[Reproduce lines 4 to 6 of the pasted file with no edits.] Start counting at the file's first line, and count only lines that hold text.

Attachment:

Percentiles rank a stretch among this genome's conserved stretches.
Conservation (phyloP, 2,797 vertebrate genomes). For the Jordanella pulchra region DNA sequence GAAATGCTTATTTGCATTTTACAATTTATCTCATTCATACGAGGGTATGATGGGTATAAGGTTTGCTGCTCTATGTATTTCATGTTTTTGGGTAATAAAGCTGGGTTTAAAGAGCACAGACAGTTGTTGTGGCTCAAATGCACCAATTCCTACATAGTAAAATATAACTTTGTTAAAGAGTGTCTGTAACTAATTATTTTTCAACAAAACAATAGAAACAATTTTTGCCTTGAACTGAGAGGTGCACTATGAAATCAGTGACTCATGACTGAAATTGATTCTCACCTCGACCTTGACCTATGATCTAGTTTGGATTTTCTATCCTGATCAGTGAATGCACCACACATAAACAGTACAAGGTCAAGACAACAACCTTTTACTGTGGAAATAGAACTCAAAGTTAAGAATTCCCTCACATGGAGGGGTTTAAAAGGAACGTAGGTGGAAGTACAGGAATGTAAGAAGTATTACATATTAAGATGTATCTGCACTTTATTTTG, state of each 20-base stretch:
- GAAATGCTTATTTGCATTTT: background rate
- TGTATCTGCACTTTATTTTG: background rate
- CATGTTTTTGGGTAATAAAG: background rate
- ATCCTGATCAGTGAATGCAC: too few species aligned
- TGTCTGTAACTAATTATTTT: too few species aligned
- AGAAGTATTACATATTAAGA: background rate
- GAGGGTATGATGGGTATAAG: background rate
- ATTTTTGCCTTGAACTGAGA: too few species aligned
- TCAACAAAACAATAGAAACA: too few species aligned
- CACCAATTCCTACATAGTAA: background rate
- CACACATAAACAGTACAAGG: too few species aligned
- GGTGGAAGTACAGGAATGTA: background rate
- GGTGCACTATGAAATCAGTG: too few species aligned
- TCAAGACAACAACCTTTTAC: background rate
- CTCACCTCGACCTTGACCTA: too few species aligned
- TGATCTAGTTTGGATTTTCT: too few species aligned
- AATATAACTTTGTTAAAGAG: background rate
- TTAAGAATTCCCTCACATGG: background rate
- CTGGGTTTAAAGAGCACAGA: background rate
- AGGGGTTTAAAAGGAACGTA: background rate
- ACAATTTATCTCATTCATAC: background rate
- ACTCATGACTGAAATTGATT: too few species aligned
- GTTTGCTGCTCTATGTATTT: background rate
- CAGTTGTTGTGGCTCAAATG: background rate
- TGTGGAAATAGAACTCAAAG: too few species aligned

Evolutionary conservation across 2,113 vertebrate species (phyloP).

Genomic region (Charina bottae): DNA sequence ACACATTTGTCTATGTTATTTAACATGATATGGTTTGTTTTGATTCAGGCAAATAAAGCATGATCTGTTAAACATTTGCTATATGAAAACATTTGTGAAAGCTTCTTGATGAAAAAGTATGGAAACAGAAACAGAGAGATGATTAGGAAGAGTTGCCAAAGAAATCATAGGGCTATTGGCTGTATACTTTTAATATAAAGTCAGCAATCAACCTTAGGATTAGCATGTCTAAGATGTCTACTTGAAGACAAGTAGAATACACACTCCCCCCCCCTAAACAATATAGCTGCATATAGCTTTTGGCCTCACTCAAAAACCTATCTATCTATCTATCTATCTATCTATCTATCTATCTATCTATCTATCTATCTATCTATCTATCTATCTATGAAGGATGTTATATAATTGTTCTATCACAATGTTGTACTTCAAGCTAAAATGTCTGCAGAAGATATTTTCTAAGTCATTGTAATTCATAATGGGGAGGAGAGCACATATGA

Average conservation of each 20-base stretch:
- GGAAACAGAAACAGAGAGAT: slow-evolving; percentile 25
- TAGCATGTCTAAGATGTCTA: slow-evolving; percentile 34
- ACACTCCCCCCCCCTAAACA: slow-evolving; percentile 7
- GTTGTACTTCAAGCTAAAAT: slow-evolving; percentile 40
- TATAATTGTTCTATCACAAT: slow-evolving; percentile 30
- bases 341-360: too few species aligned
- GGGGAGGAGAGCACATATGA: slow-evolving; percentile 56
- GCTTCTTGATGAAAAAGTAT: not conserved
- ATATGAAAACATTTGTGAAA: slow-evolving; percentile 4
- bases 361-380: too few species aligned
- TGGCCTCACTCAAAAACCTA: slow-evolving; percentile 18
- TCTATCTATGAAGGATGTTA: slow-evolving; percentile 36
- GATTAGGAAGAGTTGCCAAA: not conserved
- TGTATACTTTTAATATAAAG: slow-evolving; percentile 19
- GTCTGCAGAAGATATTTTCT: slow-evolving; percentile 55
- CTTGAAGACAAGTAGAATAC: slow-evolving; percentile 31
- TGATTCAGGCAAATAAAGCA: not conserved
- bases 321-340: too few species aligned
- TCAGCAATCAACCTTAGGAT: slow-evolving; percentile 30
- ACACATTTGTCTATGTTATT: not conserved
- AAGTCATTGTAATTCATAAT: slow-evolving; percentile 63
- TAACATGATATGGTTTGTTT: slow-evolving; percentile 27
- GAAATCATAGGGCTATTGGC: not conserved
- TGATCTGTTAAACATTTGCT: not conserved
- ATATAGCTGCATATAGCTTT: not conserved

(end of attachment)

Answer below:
- TGTATCTGCACTTTATTTTG: background rate
- CATGTTTTTGGGTAATAAAG: background rate
- ATCCTGATCAGTGAATGCAC: too few species aligned